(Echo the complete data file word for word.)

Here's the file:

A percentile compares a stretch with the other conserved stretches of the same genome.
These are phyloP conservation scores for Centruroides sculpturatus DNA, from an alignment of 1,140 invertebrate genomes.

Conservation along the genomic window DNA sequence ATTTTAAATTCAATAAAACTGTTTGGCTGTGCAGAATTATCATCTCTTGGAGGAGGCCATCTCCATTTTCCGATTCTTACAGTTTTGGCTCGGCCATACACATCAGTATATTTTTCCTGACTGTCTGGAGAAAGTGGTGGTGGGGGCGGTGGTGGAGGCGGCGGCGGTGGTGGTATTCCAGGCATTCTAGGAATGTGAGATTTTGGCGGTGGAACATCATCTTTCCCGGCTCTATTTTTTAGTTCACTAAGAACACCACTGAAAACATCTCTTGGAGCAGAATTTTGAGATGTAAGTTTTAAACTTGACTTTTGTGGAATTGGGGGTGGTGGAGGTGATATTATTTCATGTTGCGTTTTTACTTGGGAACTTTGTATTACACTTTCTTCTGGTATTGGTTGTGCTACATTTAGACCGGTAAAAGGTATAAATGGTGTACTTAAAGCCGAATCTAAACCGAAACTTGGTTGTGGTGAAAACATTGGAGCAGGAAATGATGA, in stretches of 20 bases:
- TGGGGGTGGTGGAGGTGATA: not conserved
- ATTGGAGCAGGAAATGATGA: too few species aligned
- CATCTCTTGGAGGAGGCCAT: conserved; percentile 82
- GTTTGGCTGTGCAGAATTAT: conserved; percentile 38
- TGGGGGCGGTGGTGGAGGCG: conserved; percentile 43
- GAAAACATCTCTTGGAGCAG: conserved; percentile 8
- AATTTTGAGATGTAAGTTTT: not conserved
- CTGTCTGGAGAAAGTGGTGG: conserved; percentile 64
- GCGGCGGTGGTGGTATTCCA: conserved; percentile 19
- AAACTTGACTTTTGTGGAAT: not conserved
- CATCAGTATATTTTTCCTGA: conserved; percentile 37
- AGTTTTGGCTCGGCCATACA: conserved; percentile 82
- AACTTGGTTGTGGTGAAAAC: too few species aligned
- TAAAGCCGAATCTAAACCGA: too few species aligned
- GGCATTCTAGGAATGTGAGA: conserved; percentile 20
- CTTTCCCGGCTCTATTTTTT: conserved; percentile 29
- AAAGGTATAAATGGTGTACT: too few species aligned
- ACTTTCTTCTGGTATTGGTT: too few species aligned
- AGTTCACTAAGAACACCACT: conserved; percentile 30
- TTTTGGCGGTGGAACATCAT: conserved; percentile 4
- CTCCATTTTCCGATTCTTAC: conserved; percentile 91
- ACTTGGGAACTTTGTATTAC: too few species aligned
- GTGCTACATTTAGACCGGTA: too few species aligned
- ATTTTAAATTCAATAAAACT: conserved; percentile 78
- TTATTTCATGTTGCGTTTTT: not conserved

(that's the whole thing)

A percentile compares a stretch with the other conserved stretches of the same genome.
These are phyloP conservation scores for Centruroides sculpturatus DNA, from an alignment of 1,140 invertebrate genomes.

Conservation along the genomic window DNA sequence ATTTTAAATTCAATAAAACTGTTTGGCTGTGCAGAATTATCATCTCTTGGAGGAGGCCATCTCCATTTTCCGATTCTTACAGTTTTGGCTCGGCCATACACATCAGTATATTTTTCCTGACTGTCTGGAGAAAGTGGTGGTGGGGGCGGTGGTGGAGGCGGCGGCGGTGGTGGTATTCCAGGCATTCTAGGAATGTGAGATTTTGGCGGTGGAACATCATCTTTCCCGGCTCTATTTTTTAGTTCACTAAGAACACCACTGAAAACATCTCTTGGAGCAGAATTTTGAGATGTAAGTTTTAAACTTGACTTTTGTGGAATTGGGGGTGGTGGAGGTGATATTATTTCATGTTGCGTTTTTACTTGGGAACTTTGTATTACACTTTCTTCTGGTATTGGTTGTGCTACATTTAGACCGGTAAAAGGTATAAATGGTGTACTTAAAGCCGAATCTAAACCGAAACTTGGTTGTGGTGAAAACATTGGAGCAGGAAATGATGA, in stretches of 20 bases:
- TGGGGGTGGTGGAGGTGATA: not conserved
- ATTGGAGCAGGAAATGATGA: too few species aligned
- CATCTCTTGGAGGAGGCCAT: conserved; percentile 82
- GTTTGGCTGTGCAGAATTAT: conserved; percentile 38
- TGGGGGCGGTGGTGGAGGCG: conserved; percentile 43
- GAAAACATCTCTTGGAGCAG: conserved; percentile 8
- AATTTTGAGATGTAAGTTTT: not conserved
- CTGTCTGGAGAAAGTGGTGG: conserved; percentile 64
- GCGGCGGTGGTGGTATTCCA: conserved; percentile 19
- AAACTTGACTTTTGTGGAAT: not conserved
- CATCAGTATATTTTTCCTGA: conserved; percentile 37
- AGTTTTGGCTCGGCCATACA: conserved; percentile 82
- AACTTGGTTGTGGTGAAAAC: too few species aligned
- TAAAGCCGAATCTAAACCGA: too few species aligned
- GGCATTCTAGGAATGTGAGA: conserved; percentile 20
- CTTTCCCGGCTCTATTTTTT: conserved; percentile 29
- AAAGGTATAAATGGTGTACT: too few species aligned
- ACTTTCTTCTGGTATTGGTT: too few species aligned
- AGTTCACTAAGAACACCACT: conserved; percentile 30
- TTTTGGCGGTGGAACATCAT: conserved; percentile 4
- CTCCATTTTCCGATTCTTAC: conserved; percentile 91
- ACTTGGGAACTTTGTATTAC: too few species aligned
- GTGCTACATTTAGACCGGTA: too few species aligned
- ATTTTAAATTCAATAAAACT: conserved; percentile 78
- TTATTTCATGTTGCGTTTTT: not conserved